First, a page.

What does your typical workday look like?
In the morning I get in around 9:30 or 10 am, and I usually have to deal with a lot of emails, specifically because our company is based both in the United States and in France so there is a time difference. I usually have meetings scattered throughout the day. After emails, I get notified of some changes that need to be made, and then I update the code and make an update in the email chain, we also use GitHub. At the San Francisco office, there are 40 people, and 20 of those people focus on engineering. There is a staff around 150 in Paris.
What have other interns/co-workers at your work or in your program found difficult that you found easy?
When I first started I noticed a few people who did not take critique well at all, they would become aggressive as a result. They have since left the company.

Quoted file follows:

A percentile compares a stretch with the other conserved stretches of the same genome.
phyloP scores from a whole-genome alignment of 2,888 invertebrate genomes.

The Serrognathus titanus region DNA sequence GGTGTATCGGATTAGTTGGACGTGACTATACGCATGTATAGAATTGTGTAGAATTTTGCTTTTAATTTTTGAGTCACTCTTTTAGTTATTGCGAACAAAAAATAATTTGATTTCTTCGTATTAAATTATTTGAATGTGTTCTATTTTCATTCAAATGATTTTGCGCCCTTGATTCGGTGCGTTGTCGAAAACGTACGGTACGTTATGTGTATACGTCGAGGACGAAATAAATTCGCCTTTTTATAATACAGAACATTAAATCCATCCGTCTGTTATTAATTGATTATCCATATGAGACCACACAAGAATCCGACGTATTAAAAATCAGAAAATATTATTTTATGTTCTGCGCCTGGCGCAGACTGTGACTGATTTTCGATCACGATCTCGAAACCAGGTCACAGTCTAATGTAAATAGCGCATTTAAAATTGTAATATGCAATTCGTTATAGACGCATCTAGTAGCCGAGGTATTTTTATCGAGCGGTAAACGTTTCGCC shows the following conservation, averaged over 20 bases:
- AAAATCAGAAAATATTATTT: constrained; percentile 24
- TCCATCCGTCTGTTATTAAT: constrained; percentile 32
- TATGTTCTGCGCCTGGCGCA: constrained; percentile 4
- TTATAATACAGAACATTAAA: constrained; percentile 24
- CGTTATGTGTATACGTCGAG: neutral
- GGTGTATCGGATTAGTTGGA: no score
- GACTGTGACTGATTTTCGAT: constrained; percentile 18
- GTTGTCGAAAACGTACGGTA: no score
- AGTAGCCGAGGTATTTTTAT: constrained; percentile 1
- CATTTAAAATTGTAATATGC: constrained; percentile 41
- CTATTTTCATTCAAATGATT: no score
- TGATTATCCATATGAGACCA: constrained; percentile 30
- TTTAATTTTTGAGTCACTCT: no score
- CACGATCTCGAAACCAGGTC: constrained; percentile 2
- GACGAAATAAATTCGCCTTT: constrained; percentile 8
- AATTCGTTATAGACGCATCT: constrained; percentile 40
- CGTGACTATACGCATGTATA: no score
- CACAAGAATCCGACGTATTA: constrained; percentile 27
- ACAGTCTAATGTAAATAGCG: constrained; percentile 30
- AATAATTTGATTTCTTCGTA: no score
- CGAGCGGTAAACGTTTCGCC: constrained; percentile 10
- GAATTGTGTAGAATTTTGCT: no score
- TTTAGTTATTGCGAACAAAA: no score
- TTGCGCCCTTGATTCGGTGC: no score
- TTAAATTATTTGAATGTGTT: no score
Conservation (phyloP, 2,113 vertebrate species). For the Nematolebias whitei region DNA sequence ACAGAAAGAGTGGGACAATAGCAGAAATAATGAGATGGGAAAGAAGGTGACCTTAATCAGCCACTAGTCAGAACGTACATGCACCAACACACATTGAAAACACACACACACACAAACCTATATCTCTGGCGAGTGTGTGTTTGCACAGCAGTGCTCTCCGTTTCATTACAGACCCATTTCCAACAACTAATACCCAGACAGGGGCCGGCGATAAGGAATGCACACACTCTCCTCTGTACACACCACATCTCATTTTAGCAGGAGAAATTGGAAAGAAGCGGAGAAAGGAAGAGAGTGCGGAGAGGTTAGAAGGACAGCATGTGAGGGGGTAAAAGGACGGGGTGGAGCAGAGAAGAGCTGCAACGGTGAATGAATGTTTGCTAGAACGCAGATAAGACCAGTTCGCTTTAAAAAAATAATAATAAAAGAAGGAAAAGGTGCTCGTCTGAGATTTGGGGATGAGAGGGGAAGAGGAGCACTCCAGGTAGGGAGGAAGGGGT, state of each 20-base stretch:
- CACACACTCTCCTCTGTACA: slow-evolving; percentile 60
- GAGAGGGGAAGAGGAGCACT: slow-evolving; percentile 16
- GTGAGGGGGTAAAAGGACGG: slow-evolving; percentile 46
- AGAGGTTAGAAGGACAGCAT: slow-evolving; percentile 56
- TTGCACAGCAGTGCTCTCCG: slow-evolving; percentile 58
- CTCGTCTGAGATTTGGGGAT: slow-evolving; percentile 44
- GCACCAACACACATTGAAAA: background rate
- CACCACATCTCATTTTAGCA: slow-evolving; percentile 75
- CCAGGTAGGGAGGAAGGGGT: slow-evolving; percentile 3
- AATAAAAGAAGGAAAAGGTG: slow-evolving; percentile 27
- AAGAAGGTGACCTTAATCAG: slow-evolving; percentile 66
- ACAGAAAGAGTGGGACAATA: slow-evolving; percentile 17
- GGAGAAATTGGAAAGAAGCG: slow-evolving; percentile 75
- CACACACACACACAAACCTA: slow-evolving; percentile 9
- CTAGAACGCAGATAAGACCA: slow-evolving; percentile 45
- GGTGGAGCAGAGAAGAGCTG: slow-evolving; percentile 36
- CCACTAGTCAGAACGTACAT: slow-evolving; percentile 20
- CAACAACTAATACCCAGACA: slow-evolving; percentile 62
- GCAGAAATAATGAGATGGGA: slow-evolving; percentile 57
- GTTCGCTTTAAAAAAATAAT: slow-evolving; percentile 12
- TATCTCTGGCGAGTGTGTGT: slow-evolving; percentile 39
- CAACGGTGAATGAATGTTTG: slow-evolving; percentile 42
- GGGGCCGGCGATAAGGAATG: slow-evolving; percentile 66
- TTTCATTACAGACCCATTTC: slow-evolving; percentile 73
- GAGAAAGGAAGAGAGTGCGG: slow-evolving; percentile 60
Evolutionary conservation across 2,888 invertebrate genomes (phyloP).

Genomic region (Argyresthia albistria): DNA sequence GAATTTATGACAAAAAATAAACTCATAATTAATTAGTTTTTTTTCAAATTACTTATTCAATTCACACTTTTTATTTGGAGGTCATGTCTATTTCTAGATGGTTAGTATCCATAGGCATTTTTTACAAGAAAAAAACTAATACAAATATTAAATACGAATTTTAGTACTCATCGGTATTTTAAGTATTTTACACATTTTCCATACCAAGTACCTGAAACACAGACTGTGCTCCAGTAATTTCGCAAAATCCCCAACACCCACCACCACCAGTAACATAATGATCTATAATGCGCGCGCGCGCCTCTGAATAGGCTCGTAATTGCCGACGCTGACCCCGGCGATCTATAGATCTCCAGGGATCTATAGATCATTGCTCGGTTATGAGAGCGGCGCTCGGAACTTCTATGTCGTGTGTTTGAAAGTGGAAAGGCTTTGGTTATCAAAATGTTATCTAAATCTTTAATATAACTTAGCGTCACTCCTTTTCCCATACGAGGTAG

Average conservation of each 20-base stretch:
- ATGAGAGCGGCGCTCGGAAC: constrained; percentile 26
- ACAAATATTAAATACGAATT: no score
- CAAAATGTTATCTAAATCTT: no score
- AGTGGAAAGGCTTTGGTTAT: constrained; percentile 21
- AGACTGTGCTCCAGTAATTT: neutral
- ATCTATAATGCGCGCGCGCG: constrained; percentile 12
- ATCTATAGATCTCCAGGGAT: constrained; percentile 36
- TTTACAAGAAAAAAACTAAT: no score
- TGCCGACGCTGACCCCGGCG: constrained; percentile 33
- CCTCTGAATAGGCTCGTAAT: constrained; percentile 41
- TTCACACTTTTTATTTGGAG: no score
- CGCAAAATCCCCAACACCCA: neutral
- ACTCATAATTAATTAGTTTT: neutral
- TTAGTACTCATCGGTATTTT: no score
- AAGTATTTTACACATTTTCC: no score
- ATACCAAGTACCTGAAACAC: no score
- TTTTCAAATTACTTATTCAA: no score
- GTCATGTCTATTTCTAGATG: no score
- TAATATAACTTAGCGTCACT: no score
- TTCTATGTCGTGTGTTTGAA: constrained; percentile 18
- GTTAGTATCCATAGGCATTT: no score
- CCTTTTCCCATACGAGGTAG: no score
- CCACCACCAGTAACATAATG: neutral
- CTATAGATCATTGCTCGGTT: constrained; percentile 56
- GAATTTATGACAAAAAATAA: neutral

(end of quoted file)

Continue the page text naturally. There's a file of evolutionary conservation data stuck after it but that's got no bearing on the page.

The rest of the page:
Would you recommend the 42 program and if so, why?
Yes, I would definitely recommend it to anyone who wants to learn programming or even low-level computer concepts. You learn low-level computer fundamentals, basically how a computer works. I have had people call me who I went to high school with because they know I went to 42. One of my friends graduated college and was thinking of programming and was thinking of trying a new direction. So I told him all about 42, he has a background in math and it seems like a perfect fit. Trying the piscine, that alone will give him enough information to know if he likes programming or not.
Do you have any advice for 42 students when it comes to securing an internship or job?
I know hackathons are a great way to do it, I know several other people who got job offers through hackathons. Along with applying to different companies, while at 42 I did several hackathons. It’s a good way to show bigger companies what your skill level is, and it bypasses some of the preliminary screenings that might get you dismissed. Not a lot of people knew about 42 when I was looking, so that is why I was doing hackathons to show that I do have the skill level.
A fabulous photo of Salim by Priscilla Vongdara:
Interview by: Stacey Faucett
published by Stacey Faucett – May 31, 2018